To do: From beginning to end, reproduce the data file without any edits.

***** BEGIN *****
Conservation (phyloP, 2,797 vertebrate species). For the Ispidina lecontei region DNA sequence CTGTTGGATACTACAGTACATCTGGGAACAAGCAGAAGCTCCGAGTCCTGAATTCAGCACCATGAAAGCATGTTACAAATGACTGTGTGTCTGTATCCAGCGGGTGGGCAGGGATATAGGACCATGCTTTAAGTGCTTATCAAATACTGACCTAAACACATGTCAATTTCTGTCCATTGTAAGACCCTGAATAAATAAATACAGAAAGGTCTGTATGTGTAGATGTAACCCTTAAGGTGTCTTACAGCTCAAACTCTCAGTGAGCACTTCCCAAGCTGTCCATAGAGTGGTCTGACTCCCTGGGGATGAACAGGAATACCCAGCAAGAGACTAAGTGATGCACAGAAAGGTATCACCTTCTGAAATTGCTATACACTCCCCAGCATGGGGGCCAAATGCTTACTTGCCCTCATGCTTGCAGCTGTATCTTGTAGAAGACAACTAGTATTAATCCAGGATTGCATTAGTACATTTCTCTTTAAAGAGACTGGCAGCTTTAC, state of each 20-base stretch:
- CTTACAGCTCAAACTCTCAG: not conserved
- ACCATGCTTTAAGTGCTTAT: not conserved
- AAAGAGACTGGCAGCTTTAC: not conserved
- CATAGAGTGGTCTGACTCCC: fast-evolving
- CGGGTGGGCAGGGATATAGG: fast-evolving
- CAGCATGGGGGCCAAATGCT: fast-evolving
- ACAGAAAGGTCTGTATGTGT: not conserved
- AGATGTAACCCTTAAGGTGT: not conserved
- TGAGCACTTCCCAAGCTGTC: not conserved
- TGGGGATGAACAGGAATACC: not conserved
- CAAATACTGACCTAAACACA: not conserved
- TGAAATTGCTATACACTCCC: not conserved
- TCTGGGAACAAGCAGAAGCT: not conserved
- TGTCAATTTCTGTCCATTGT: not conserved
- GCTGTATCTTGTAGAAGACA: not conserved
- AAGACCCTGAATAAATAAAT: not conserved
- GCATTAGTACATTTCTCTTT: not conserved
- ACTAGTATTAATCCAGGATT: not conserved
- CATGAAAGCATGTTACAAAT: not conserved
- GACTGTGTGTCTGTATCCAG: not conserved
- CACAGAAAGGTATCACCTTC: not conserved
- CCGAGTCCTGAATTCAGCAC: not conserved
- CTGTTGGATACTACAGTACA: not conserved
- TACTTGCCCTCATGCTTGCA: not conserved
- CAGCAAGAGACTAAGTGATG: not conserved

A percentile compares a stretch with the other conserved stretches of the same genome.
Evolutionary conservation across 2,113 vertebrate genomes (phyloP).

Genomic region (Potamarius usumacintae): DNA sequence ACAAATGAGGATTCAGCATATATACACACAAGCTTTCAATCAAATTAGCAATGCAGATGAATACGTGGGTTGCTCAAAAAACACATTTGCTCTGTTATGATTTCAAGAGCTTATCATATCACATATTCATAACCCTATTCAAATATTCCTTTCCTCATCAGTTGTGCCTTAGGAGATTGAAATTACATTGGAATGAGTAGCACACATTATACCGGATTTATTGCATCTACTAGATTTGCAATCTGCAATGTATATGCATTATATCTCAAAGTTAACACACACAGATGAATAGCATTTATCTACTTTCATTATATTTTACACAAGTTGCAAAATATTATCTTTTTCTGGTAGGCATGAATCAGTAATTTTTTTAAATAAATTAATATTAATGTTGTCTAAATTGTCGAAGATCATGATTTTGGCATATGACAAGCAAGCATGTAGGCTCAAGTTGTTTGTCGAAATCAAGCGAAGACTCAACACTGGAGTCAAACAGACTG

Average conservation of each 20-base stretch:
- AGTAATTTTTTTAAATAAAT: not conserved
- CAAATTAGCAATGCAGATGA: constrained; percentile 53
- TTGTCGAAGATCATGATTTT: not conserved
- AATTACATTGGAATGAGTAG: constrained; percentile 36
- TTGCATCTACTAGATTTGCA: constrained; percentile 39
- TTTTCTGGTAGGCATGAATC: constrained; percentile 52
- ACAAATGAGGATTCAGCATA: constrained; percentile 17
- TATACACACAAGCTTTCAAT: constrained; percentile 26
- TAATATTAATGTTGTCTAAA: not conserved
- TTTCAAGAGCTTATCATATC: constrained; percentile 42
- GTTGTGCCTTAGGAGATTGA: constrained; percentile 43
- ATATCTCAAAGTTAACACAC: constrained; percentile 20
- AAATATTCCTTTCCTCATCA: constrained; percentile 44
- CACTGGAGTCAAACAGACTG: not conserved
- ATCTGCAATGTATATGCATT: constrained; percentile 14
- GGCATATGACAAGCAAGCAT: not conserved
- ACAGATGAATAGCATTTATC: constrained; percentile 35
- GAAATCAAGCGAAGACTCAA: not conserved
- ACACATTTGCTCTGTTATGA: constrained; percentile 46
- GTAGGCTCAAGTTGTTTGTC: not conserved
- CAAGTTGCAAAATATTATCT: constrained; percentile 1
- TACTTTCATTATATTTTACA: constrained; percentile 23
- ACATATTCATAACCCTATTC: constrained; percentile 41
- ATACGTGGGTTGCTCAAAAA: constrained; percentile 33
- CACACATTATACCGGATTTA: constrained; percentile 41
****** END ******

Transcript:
Conservation (phyloP, 2,797 vertebrate species). For the Ispidina lecontei region DNA sequence CTGTTGGATACTACAGTACATCTGGGAACAAGCAGAAGCTCCGAGTCCTGAATTCAGCACCATGAAAGCATGTTACAAATGACTGTGTGTCTGTATCCAGCGGGTGGGCAGGGATATAGGACCATGCTTTAAGTGCTTATCAAATACTGACCTAAACACATGTCAATTTCTGTCCATTGTAAGACCCTGAATAAATAAATACAGAAAGGTCTGTATGTGTAGATGTAACCCTTAAGGTGTCTTACAGCTCAAACTCTCAGTGAGCACTTCCCAAGCTGTCCATAGAGTGGTCTGACTCCCTGGGGATGAACAGGAATACCCAGCAAGAGACTAAGTGATGCACAGAAAGGTATCACCTTCTGAAATTGCTATACACTCCCCAGCATGGGGGCCAAATGCTTACTTGCCCTCATGCTTGCAGCTGTATCTTGTAGAAGACAACTAGTATTAATCCAGGATTGCATTAGTACATTTCTCTTTAAAGAGACTGGCAGCTTTAC, state of each 20-base stretch:
- CTTACAGCTCAAACTCTCAG: not conserved
- ACCATGCTTTAAGTGCTTAT: not conserved
- AAAGAGACTGGCAGCTTTAC: not conserved
- CATAGAGTGGTCTGACTCCC: fast-evolving
- CGGGTGGGCAGGGATATAGG: fast-evolving
- CAGCATGGGGGCCAAATGCT: fast-evolving
- ACAGAAAGGTCTGTATGTGT: not conserved
- AGATGTAACCCTTAAGGTGT: not conserved
- TGAGCACTTCCCAAGCTGTC: not conserved
- TGGGGATGAACAGGAATACC: not conserved
- CAAATACTGACCTAAACACA: not conserved
- TGAAATTGCTATACACTCCC: not conserved
- TCTGGGAACAAGCAGAAGCT: not conserved
- TGTCAATTTCTGTCCATTGT: not conserved
- GCTGTATCTTGTAGAAGACA: not conserved
- AAGACCCTGAATAAATAAAT: not conserved
- GCATTAGTACATTTCTCTTT: not conserved
- ACTAGTATTAATCCAGGATT: not conserved
- CATGAAAGCATGTTACAAAT: not conserved
- GACTGTGTGTCTGTATCCAG: not conserved
- CACAGAAAGGTATCACCTTC: not conserved
- CCGAGTCCTGAATTCAGCAC: not conserved
- CTGTTGGATACTACAGTACA: not conserved
- TACTTGCCCTCATGCTTGCA: not conserved
- CAGCAAGAGACTAAGTGATG: not conserved

A percentile compares a stretch with the other conserved stretches of the same genome.
Evolutionary conservation across 2,113 vertebrate genomes (phyloP).

Genomic region (Potamarius usumacintae): DNA sequence ACAAATGAGGATTCAGCATATATACACACAAGCTTTCAATCAAATTAGCAATGCAGATGAATACGTGGGTTGCTCAAAAAACACATTTGCTCTGTTATGATTTCAAGAGCTTATCATATCACATATTCATAACCCTATTCAAATATTCCTTTCCTCATCAGTTGTGCCTTAGGAGATTGAAATTACATTGGAATGAGTAGCACACATTATACCGGATTTATTGCATCTACTAGATTTGCAATCTGCAATGTATATGCATTATATCTCAAAGTTAACACACACAGATGAATAGCATTTATCTACTTTCATTATATTTTACACAAGTTGCAAAATATTATCTTTTTCTGGTAGGCATGAATCAGTAATTTTTTTAAATAAATTAATATTAATGTTGTCTAAATTGTCGAAGATCATGATTTTGGCATATGACAAGCAAGCATGTAGGCTCAAGTTGTTTGTCGAAATCAAGCGAAGACTCAACACTGGAGTCAAACAGACTG

Average conservation of each 20-base stretch:
- AGTAATTTTTTTAAATAAAT: not conserved
- CAAATTAGCAATGCAGATGA: constrained; percentile 53
- TTGTCGAAGATCATGATTTT: not conserved
- AATTACATTGGAATGAGTAG: constrained; percentile 36
- TTGCATCTACTAGATTTGCA: constrained; percentile 39
- TTTTCTGGTAGGCATGAATC: constrained; percentile 52
- ACAAATGAGGATTCAGCATA: constrained; percentile 17
- TATACACACAAGCTTTCAAT: constrained; percentile 26
- TAATATTAATGTTGTCTAAA: not conserved
- TTTCAAGAGCTTATCATATC: constrained; percentile 42
- GTTGTGCCTTAGGAGATTGA: constrained; percentile 43
- ATATCTCAAAGTTAACACAC: constrained; percentile 20
- AAATATTCCTTTCCTCATCA: constrained; percentile 44
- CACTGGAGTCAAACAGACTG: not conserved
- ATCTGCAATGTATATGCATT: constrained; percentile 14
- GGCATATGACAAGCAAGCAT: not conserved
- ACAGATGAATAGCATTTATC: constrained; percentile 35
- GAAATCAAGCGAAGACTCAA: not conserved
- ACACATTTGCTCTGTTATGA: constrained; percentile 46
- GTAGGCTCAAGTTGTTTGTC: not conserved
- CAAGTTGCAAAATATTATCT: constrained; percentile 1
- TACTTTCATTATATTTTACA: constrained; percentile 23
- ACATATTCATAACCCTATTC: constrained; percentile 41
- ATACGTGGGTTGCTCAAAAA: constrained; percentile 33
- CACACATTATACCGGATTTA: constrained; percentile 41